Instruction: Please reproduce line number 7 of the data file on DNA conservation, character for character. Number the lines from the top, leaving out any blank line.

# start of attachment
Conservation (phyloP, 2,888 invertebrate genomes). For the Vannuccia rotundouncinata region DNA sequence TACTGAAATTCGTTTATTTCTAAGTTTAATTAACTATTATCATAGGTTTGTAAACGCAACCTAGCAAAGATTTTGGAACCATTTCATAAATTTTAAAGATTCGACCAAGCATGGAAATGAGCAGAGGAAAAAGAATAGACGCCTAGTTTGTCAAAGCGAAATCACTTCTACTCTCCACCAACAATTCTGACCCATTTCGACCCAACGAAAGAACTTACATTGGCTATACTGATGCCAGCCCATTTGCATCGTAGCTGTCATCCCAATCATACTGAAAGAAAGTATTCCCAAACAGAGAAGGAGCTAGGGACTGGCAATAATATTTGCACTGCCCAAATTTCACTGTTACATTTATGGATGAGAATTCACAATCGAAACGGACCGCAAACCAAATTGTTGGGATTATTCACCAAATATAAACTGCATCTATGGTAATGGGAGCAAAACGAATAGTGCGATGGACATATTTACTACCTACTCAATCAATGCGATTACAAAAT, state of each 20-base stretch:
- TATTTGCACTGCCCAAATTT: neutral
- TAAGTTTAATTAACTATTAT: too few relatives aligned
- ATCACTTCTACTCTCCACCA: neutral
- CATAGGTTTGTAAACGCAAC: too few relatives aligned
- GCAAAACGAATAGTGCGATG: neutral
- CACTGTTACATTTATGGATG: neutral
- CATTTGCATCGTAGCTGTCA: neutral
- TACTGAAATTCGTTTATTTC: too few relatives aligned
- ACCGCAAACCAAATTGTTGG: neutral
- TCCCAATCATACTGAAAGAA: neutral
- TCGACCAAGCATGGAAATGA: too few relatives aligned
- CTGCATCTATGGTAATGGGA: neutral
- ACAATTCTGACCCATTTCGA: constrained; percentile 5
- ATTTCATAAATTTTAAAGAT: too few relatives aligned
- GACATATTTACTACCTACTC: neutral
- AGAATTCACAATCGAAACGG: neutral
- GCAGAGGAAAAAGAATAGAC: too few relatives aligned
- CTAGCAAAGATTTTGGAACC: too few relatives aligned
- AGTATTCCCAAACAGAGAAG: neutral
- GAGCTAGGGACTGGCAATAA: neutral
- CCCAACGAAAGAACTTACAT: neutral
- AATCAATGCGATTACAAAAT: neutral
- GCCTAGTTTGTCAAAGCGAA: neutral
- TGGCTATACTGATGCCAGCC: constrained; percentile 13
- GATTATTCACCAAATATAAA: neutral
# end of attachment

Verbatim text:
- CACTGTTACATTTATGGATG: neutral